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We have chickens!

We’ve added ten hens to our little backyard “farm”. And thanks to Dave Bissette for the coop design from Catawba Coops. The two coops (5 chickens in each) were a fairly easy build (says the girl who didn’t help build them at all). They are like little “chicken tractors” that we can move around the yard to allow the chickens access to fresh ground and fresh bug hunting. They roost in the top with a nesting box on each side that opens from the outside to gather the eggs.

Any day now, these little ladies should begin laying some eggs, so next year we should be able to sell some eggs along with our veggies. And we should have plenty of chicken manure to add to our compost pile and that ought to make our garden very happy!

And the growing season is in full swing here.

We’re considering this our “practice year” before we actually try to farm a slightly larger plot of land and begin selling produce next year. We’ve been weighing all the produce we harvest to track yields and we’re trying to visit some of the local farmer’s markets to see what’s being sold and meet some people already in the business. It’s still very overwhelming to think about trying to make this a business and not just a hobby, but at least the plan is to start small and “grow” this business slowly (pun intended). And if this really is where the Lord wants us, then I’ll rest in the promise of Proverbs 16:3 “Commit your work to the LORD, and your plans will be established.” To His glory.

So far, we’ve pulled in several pounds of lettuce, kale, swiss chard, beets, carrots, onions, and even more pounds of squash and tomatoes.

Picking green beans

Beets and onions

Did I mention we have onions?

You can’t have a garden without flowers!

And berries!

We have some sweet friends on Fredonia Mountain who let us come up to their place to pick blackberries and we came home with nearly 15 pounds of berries! And we went out to our family farm where there is a blueberry patch that was planted about 40 years ago. It’s still a little early for these blueberries, but we managed to come home with 5 ½ pounds.

The bushes have grown quite tall over the past 40 years. Perhaps some pruning is in order!

Our cute little berry pickers.

So now we have a freezer full of berries as well as several jars of jam. If you’re local, you should come sample our new experiment: Backberry-Rosemary Jam. It sounds strange, but it’s good. We got the idea from a vendor at the Wake Forest Farmer’s Market when we were in North Carolina.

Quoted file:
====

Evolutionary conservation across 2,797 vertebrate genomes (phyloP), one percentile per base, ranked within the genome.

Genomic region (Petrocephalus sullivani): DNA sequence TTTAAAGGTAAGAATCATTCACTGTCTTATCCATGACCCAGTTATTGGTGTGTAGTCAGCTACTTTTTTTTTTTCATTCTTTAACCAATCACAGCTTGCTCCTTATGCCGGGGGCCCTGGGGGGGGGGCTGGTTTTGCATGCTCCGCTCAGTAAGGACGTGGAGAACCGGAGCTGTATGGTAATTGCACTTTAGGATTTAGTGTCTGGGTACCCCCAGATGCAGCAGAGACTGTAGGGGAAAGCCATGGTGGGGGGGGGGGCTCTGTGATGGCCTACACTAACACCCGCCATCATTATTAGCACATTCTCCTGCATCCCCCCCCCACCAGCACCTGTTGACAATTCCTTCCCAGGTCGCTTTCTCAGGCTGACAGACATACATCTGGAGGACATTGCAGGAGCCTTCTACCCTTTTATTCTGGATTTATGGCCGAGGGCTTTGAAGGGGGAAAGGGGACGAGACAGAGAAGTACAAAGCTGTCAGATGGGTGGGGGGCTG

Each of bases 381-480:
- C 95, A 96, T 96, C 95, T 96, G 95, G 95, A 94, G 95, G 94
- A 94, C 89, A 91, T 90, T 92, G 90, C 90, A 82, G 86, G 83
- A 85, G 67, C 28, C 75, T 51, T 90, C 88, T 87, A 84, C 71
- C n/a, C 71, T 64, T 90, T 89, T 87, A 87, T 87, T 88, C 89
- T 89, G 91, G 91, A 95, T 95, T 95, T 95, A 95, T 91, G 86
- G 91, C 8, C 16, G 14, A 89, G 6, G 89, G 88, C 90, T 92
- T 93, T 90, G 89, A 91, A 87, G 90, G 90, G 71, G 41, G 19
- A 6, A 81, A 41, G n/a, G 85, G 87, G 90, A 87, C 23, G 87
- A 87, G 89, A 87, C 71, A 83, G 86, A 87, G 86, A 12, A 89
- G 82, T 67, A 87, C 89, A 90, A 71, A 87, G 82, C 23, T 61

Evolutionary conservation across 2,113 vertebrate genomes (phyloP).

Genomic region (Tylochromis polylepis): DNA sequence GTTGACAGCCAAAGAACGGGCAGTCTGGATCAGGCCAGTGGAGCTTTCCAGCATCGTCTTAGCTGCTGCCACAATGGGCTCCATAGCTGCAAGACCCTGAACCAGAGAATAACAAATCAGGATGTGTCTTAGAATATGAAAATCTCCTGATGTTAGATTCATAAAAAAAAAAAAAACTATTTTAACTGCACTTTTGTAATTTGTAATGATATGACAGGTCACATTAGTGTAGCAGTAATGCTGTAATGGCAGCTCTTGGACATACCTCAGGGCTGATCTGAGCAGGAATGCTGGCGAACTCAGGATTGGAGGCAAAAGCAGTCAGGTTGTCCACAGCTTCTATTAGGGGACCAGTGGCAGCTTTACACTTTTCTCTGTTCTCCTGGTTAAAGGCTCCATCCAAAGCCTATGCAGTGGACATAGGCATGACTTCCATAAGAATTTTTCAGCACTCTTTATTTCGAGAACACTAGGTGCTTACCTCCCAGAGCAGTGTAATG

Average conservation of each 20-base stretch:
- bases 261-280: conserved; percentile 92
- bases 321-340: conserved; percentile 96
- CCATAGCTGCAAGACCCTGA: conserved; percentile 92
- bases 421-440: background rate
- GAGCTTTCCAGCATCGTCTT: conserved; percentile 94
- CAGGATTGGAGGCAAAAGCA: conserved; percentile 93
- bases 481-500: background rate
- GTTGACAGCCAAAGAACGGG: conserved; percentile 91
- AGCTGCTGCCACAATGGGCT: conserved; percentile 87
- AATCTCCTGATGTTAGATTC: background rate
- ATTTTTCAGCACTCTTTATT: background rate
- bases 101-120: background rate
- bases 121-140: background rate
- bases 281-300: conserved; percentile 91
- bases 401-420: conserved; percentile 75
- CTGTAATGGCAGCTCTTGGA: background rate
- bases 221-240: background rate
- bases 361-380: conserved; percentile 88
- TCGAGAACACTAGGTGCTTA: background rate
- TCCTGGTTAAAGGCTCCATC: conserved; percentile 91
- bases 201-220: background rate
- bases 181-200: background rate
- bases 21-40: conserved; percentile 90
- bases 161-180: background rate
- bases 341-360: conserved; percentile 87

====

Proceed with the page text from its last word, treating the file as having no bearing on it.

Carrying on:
The 4th of July is next week, so that means more blueberry-picking and a parade! This whole town comes out for the 4th of July festivities here. I’ve been coming to the parade here for as long as I can remember and sitting on the front porch of what was then my grandparents house to visit with people and watch the celebrations at the courthouse down the street. This year, it’s our own front porch, our own town, and our own neighbors we’ll be celebrating with. If you’ll be in town on the 4th, stop by the front porch for some tea or lemonade and visit with us for a while!

After three months working with the City of Chattanooga, Allen is starting a new job.

And I just started a part-time job a few weeks ago.

What?!? Because moving to a new city, starting one new job, renovating a house, planning for a farm, and raising two kids wasn’t enough. Our good God saw fit to bless us with more big changes as well!

To give a little background on Allen’s job change:

Last summer, after Allen was laid off in North Carolina but before we decided to make the move to Dunlap, he interviewed with Ragan-Smith, an engineering firm in Nashville. They really liked him, but he was overqualified for the position and they weren’t willing to move our family from North Carolina to Nashville. Then, about a month after we moved here (about November), Allen learned that Ragan-Smith had just opened a new office in Chattanooga. He contacted them to let them know that we were now living in the Chattanooga area if they were looking to hire for the Chattanooga office. They said they weren’t ready to hire at that time, but they were glad he contacted them and would keep him in mind. Then in March, after Allen had started his position with the City of Chattanooga, he got a call from one of the principles at Ragan-Smith and now 6 weeks later, he has a job with them! While the job with the City of Chattanooga was God’s provision for us when it came, this new job is more suited to Allen’s training and interests. It’s hard to imagine that it was one-year ago this month that Allen was laid off in North Carolina. We never would have thought we’d be here now. Everything in God’s time.